Media and politicians, however, like soundbites, black-and-white, and quick solutions. As a result, they take and twist a lot of science to fit their intentions, or pay “scientists” to design and release shady studies that support their ideas. In both chemistry and education, I have been able to compare original papers to the articles and discussions that they engender, and there are usually huge gaps in the translation. Rather than encouraging people to ignore science, I would encourage people to understand and embrace the field so that they can understand how absurd and full of lies a lot of the current outcomes-based fad is.
The whole “science OR religion” dichotomy is a pet peeve of mine- I think a lot of it comes from misunderstanding and fear on both sides- and as someone who embraces both science and Jesus I am always eager to talk about it :).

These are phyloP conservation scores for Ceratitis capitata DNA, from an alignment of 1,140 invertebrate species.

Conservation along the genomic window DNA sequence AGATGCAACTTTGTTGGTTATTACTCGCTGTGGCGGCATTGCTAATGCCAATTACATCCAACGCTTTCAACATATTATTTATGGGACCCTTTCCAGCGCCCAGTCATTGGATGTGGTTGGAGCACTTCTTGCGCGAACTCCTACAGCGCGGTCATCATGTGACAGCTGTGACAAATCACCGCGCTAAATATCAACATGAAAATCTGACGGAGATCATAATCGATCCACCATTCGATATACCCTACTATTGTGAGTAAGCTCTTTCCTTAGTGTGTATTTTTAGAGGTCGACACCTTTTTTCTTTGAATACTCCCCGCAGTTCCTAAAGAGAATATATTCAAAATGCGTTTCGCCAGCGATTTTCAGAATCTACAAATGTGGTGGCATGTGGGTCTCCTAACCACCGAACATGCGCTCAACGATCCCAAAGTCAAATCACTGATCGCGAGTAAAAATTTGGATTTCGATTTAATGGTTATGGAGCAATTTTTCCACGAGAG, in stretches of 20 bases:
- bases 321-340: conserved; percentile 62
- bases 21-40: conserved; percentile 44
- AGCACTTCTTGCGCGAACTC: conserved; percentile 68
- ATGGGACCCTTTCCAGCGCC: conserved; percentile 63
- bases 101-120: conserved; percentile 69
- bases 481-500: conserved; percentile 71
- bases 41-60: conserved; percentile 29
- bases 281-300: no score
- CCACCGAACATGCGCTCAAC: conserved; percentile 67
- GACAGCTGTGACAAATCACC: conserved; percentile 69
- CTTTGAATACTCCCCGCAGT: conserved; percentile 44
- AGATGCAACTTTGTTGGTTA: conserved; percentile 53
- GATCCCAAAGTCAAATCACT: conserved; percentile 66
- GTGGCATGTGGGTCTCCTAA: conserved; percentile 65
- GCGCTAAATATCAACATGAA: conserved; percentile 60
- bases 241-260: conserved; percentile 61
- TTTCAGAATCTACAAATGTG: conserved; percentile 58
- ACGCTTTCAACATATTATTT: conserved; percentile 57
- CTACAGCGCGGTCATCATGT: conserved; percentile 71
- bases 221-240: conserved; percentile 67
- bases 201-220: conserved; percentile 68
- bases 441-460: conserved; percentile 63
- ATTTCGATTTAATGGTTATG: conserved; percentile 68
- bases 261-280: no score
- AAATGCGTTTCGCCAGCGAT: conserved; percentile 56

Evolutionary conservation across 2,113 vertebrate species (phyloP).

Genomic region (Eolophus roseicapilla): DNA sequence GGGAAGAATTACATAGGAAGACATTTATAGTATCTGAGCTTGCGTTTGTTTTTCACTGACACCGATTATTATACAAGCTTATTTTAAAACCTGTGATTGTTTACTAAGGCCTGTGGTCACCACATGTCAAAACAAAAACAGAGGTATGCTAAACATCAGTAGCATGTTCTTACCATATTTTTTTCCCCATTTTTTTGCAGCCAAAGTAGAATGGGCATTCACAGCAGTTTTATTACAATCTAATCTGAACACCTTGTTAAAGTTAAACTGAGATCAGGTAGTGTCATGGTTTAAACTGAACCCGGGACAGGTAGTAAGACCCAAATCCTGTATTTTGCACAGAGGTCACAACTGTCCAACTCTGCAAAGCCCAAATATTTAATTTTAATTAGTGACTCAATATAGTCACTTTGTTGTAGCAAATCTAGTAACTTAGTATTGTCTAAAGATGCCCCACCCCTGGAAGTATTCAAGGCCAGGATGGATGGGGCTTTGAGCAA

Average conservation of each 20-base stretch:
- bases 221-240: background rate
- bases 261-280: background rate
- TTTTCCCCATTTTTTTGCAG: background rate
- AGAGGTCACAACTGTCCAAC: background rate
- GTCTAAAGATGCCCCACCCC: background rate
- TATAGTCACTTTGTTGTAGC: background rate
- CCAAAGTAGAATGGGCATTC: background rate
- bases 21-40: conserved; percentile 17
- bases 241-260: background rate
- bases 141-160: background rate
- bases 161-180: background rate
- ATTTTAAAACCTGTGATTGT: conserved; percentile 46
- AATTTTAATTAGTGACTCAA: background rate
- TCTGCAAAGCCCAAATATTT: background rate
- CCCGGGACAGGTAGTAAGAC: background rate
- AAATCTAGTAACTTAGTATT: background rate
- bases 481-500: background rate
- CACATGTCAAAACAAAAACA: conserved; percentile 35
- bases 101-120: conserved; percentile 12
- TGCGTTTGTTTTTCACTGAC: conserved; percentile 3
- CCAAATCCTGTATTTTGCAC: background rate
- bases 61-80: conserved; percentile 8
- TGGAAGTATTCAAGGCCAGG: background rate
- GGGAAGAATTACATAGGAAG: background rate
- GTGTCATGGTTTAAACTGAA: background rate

Totally with you. Poor “real” scientists. Of course, poor “real” Christians, too.
For me, it come back to St. Paul’s prayer to the church at Philippi: “that your love may abound with the knowledge and clear insight to determine what is best.” I think that’s a pretty clear call to, in some sense, develop a set of best practices: determining what is best is a process which involves thought, the exercise of God’s universal gift of reason.
The love comes from Christ and the Spirit. The knowledge and clear insight come from God, too, of course, but through the medium of the secular world.
Now, of course, saying that wisdom needs to begin with the fear of the Lord doesn’t necessarily invalidate that. It all depends on what one means by fear of the Lord. Fear of the Lord could mean slavish devotion to the claims of Scripture. Or it could be something which is available to everyone–Christians, Jews, pagans, and atheists alike–a certain type of humility, perhaps, similar to what Kathryn describes above. In the former case, St. Paul’s call for our love to abound with knowledge and clear insight seems completely negated. In the latter case, an account of just how it is the mechanisms of knowledge and clear insight which are operating in our secular society today fall short seems required.